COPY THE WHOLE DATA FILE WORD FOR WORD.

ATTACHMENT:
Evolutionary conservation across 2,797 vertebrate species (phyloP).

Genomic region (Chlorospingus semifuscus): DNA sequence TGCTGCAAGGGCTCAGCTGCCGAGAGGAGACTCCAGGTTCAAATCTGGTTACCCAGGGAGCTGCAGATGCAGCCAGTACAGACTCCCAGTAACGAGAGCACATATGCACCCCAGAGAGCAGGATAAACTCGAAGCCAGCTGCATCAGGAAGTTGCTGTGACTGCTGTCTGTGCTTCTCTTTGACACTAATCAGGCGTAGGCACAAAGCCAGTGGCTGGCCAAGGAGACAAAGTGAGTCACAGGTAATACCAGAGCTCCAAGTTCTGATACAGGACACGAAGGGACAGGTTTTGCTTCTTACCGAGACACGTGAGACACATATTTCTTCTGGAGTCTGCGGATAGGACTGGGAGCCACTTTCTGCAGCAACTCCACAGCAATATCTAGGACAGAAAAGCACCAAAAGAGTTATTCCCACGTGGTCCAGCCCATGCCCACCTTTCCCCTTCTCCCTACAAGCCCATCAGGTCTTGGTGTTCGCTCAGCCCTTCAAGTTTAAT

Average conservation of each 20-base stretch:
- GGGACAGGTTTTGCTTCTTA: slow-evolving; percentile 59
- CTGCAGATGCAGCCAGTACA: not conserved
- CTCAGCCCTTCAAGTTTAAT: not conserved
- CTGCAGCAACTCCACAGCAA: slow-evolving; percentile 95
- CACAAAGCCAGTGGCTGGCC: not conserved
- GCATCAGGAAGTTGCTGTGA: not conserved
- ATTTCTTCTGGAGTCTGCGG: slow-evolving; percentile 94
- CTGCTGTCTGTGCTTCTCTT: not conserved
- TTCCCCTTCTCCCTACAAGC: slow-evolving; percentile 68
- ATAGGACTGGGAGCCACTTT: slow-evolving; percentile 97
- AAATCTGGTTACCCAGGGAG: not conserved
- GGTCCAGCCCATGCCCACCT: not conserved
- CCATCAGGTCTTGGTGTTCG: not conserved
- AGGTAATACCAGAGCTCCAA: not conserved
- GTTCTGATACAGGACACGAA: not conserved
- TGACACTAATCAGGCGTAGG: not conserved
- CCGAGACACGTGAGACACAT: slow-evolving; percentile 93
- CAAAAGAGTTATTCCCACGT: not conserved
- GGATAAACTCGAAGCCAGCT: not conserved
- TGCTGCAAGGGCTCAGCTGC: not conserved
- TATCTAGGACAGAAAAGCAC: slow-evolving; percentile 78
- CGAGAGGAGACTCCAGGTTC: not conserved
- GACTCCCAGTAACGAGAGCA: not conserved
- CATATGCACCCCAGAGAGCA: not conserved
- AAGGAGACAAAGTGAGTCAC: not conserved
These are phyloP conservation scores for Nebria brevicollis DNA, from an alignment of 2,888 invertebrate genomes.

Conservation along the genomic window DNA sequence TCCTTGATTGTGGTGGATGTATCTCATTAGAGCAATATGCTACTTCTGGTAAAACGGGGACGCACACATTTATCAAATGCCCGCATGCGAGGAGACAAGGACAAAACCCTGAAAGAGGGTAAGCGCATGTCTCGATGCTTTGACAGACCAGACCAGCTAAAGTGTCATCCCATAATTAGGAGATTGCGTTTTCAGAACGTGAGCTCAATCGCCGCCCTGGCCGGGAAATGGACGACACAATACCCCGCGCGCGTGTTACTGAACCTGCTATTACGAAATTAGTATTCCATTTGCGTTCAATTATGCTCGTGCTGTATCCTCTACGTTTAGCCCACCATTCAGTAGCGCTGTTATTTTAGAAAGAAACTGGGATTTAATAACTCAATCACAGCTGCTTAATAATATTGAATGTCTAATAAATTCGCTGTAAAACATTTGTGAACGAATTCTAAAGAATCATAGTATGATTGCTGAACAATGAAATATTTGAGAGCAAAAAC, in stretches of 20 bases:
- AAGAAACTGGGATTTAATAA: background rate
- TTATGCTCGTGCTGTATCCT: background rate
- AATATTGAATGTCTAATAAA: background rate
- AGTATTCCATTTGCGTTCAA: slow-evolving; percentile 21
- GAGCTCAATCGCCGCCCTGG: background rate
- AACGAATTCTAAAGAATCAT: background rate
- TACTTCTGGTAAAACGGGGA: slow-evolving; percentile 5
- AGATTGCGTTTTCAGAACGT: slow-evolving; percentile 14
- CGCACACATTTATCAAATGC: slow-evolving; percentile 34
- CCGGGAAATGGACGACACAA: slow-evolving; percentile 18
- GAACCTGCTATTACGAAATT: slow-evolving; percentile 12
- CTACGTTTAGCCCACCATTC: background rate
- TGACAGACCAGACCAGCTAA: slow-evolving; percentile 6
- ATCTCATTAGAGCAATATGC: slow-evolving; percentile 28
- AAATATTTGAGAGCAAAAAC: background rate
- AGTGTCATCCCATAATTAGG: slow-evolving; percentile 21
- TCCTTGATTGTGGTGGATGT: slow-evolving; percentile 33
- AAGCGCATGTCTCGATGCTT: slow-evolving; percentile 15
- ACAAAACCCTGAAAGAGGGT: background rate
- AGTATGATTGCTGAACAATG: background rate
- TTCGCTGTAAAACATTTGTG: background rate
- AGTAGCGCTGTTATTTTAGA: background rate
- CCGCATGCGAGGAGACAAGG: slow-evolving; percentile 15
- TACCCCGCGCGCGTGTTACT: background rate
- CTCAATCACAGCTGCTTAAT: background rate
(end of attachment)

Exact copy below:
Evolutionary conservation across 2,797 vertebrate species (phyloP).

Genomic region (Chlorospingus semifuscus): DNA sequence TGCTGCAAGGGCTCAGCTGCCGAGAGGAGACTCCAGGTTCAAATCTGGTTACCCAGGGAGCTGCAGATGCAGCCAGTACAGACTCCCAGTAACGAGAGCACATATGCACCCCAGAGAGCAGGATAAACTCGAAGCCAGCTGCATCAGGAAGTTGCTGTGACTGCTGTCTGTGCTTCTCTTTGACACTAATCAGGCGTAGGCACAAAGCCAGTGGCTGGCCAAGGAGACAAAGTGAGTCACAGGTAATACCAGAGCTCCAAGTTCTGATACAGGACACGAAGGGACAGGTTTTGCTTCTTACCGAGACACGTGAGACACATATTTCTTCTGGAGTCTGCGGATAGGACTGGGAGCCACTTTCTGCAGCAACTCCACAGCAATATCTAGGACAGAAAAGCACCAAAAGAGTTATTCCCACGTGGTCCAGCCCATGCCCACCTTTCCCCTTCTCCCTACAAGCCCATCAGGTCTTGGTGTTCGCTCAGCCCTTCAAGTTTAAT

Average conservation of each 20-base stretch:
- GGGACAGGTTTTGCTTCTTA: slow-evolving; percentile 59
- CTGCAGATGCAGCCAGTACA: not conserved
- CTCAGCCCTTCAAGTTTAAT: not conserved
- CTGCAGCAACTCCACAGCAA: slow-evolving; percentile 95
- CACAAAGCCAGTGGCTGGCC: not conserved
- GCATCAGGAAGTTGCTGTGA: not conserved
- ATTTCTTCTGGAGTCTGCGG: slow-evolving; percentile 94
- CTGCTGTCTGTGCTTCTCTT: not conserved
- TTCCCCTTCTCCCTACAAGC: slow-evolving; percentile 68
- ATAGGACTGGGAGCCACTTT: slow-evolving; percentile 97
- AAATCTGGTTACCCAGGGAG: not conserved
- GGTCCAGCCCATGCCCACCT: not conserved
- CCATCAGGTCTTGGTGTTCG: not conserved
- AGGTAATACCAGAGCTCCAA: not conserved
- GTTCTGATACAGGACACGAA: not conserved
- TGACACTAATCAGGCGTAGG: not conserved
- CCGAGACACGTGAGACACAT: slow-evolving; percentile 93
- CAAAAGAGTTATTCCCACGT: not conserved
- GGATAAACTCGAAGCCAGCT: not conserved
- TGCTGCAAGGGCTCAGCTGC: not conserved
- TATCTAGGACAGAAAAGCAC: slow-evolving; percentile 78
- CGAGAGGAGACTCCAGGTTC: not conserved
- GACTCCCAGTAACGAGAGCA: not conserved
- CATATGCACCCCAGAGAGCA: not conserved
- AAGGAGACAAAGTGAGTCAC: not conserved
These are phyloP conservation scores for Nebria brevicollis DNA, from an alignment of 2,888 invertebrate genomes.

Conservation along the genomic window DNA sequence TCCTTGATTGTGGTGGATGTATCTCATTAGAGCAATATGCTACTTCTGGTAAAACGGGGACGCACACATTTATCAAATGCCCGCATGCGAGGAGACAAGGACAAAACCCTGAAAGAGGGTAAGCGCATGTCTCGATGCTTTGACAGACCAGACCAGCTAAAGTGTCATCCCATAATTAGGAGATTGCGTTTTCAGAACGTGAGCTCAATCGCCGCCCTGGCCGGGAAATGGACGACACAATACCCCGCGCGCGTGTTACTGAACCTGCTATTACGAAATTAGTATTCCATTTGCGTTCAATTATGCTCGTGCTGTATCCTCTACGTTTAGCCCACCATTCAGTAGCGCTGTTATTTTAGAAAGAAACTGGGATTTAATAACTCAATCACAGCTGCTTAATAATATTGAATGTCTAATAAATTCGCTGTAAAACATTTGTGAACGAATTCTAAAGAATCATAGTATGATTGCTGAACAATGAAATATTTGAGAGCAAAAAC, in stretches of 20 bases:
- AAGAAACTGGGATTTAATAA: background rate
- TTATGCTCGTGCTGTATCCT: background rate
- AATATTGAATGTCTAATAAA: background rate
- AGTATTCCATTTGCGTTCAA: slow-evolving; percentile 21
- GAGCTCAATCGCCGCCCTGG: background rate
- AACGAATTCTAAAGAATCAT: background rate
- TACTTCTGGTAAAACGGGGA: slow-evolving; percentile 5
- AGATTGCGTTTTCAGAACGT: slow-evolving; percentile 14
- CGCACACATTTATCAAATGC: slow-evolving; percentile 34
- CCGGGAAATGGACGACACAA: slow-evolving; percentile 18
- GAACCTGCTATTACGAAATT: slow-evolving; percentile 12
- CTACGTTTAGCCCACCATTC: background rate
- TGACAGACCAGACCAGCTAA: slow-evolving; percentile 6
- ATCTCATTAGAGCAATATGC: slow-evolving; percentile 28
- AAATATTTGAGAGCAAAAAC: background rate
- AGTGTCATCCCATAATTAGG: slow-evolving; percentile 21
- TCCTTGATTGTGGTGGATGT: slow-evolving; percentile 33
- AAGCGCATGTCTCGATGCTT: slow-evolving; percentile 15
- ACAAAACCCTGAAAGAGGGT: background rate
- AGTATGATTGCTGAACAATG: background rate
- TTCGCTGTAAAACATTTGTG: background rate
- AGTAGCGCTGTTATTTTAGA: background rate
- CCGCATGCGAGGAGACAAGG: slow-evolving; percentile 15
- TACCCCGCGCGCGTGTTACT: background rate
- CTCAATCACAGCTGCTTAAT: background rate